by S.C. Wynne
Date Released: October 27, 2016
About The Cowboy and the Pencil-Pusher
Paul Smith prefers his calculator to people. People are annoying and demanding, but numbers will never let you down. He works tirelessly for his dad’s mortgage firm, foreclosing when it makes financial sense, and not losing any sleep over it either. Paul’s dad has always been a demanding taskmaster. But when he has a major health scare, Paul’s dad see’s the error of his ways. He decides he wants to change to a more benevolent business model. After having decades of harsh business practices drilled into him, Paul is not a fan of his dad’s new idea.
Cort Callahan lives and has worked on his granddad’s ranch most of his life. But times are hard and they’ve fallen behind on their mortgage. When Paul’s dad decides he wants to offer them a way out of debt, if they’ll just go along with his unorthodox idea of turning the spread into a dude ranch, it’s hard to tell who thinks it’s a worse idea: Paul or Cort.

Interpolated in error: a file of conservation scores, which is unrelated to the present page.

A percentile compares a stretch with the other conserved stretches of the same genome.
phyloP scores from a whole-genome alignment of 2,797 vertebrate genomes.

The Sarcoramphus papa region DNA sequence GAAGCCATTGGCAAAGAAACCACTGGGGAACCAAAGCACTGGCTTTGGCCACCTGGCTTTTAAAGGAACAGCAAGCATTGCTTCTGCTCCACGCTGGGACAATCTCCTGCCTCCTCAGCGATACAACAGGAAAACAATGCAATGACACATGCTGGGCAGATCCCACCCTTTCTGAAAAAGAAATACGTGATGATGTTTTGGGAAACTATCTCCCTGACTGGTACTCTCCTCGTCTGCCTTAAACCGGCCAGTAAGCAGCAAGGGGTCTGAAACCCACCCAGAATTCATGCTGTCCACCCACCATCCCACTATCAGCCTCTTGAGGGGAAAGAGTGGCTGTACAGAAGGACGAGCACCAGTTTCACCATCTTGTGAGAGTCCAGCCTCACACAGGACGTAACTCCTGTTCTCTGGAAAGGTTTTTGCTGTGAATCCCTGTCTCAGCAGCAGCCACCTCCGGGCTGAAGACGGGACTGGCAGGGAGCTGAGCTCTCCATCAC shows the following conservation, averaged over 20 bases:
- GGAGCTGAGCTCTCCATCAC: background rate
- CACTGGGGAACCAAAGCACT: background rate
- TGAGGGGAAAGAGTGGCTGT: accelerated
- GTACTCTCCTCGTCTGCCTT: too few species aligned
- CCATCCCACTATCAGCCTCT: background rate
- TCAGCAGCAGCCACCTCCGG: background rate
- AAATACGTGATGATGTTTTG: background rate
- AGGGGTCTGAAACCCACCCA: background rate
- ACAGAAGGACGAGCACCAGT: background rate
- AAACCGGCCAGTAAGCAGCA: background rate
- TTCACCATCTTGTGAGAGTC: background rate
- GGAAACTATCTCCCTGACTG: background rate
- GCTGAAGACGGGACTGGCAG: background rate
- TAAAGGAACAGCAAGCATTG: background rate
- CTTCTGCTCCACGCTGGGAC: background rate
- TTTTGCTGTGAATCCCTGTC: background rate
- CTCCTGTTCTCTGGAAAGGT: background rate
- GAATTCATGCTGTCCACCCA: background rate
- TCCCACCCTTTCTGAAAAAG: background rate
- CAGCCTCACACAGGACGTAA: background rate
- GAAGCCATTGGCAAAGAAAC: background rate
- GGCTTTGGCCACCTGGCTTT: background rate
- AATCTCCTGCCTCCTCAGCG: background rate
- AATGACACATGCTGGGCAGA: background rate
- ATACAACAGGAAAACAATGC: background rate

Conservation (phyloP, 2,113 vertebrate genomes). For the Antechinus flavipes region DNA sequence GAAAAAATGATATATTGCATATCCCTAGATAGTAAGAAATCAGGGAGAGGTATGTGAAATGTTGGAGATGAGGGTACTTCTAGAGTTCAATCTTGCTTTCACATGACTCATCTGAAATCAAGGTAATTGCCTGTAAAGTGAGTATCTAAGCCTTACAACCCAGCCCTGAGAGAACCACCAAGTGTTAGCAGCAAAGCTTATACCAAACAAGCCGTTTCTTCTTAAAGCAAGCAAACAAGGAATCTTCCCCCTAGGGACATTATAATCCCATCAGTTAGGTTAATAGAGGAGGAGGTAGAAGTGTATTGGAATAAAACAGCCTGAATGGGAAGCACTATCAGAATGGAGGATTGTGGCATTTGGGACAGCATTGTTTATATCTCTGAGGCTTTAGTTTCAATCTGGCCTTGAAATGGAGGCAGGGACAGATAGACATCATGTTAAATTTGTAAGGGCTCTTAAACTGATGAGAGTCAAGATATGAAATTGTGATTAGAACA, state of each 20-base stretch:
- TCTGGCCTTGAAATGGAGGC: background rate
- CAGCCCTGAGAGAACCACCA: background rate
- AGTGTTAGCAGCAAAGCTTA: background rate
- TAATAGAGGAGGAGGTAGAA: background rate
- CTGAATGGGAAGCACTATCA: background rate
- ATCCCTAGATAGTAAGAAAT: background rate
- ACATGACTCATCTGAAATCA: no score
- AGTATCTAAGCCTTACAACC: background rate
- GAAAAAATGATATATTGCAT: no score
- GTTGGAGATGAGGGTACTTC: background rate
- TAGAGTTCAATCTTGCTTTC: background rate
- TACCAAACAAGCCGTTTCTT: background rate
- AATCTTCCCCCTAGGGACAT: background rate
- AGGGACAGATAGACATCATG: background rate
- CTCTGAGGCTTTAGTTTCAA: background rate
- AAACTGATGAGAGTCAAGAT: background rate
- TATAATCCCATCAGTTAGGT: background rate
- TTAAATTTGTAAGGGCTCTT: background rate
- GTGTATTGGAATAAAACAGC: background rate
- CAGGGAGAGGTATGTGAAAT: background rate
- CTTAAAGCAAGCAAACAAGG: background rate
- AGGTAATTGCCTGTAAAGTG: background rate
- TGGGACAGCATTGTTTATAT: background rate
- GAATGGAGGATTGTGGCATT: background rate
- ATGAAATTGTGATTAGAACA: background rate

But when Cort and his granddad take the deal, Paul is forced to work closely with Cort. The two men are surprised to realize they share an intense attraction that only grows stronger the more they’re around each other.
The problem is Paul has spent his life trusting numbers and calculations. No matter how much he wants Cort, when he looks at how different they are from each other, the two of them just don’t add up.
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An Excerpt from The Cowboy and the Pencil-Pusher
As Cort worked on the fence next to me, I held my hand over my nose and stared down a black steer a few feet away. I assumed the numerous semi-fresh cow pies surrounding me were probably what smelled so bad. The bull didn’t seem that interested in me, but it had horns so I kept a nervous eye on him.
“Could you hand me the crimper?” Cort held out his hand.
I looked at the pile of tools near my feet. “What’s it look like?”
I scoured the stack. “I’m not seeing it.”
“It’s right there.” He pointed with a frown. “The blue one.”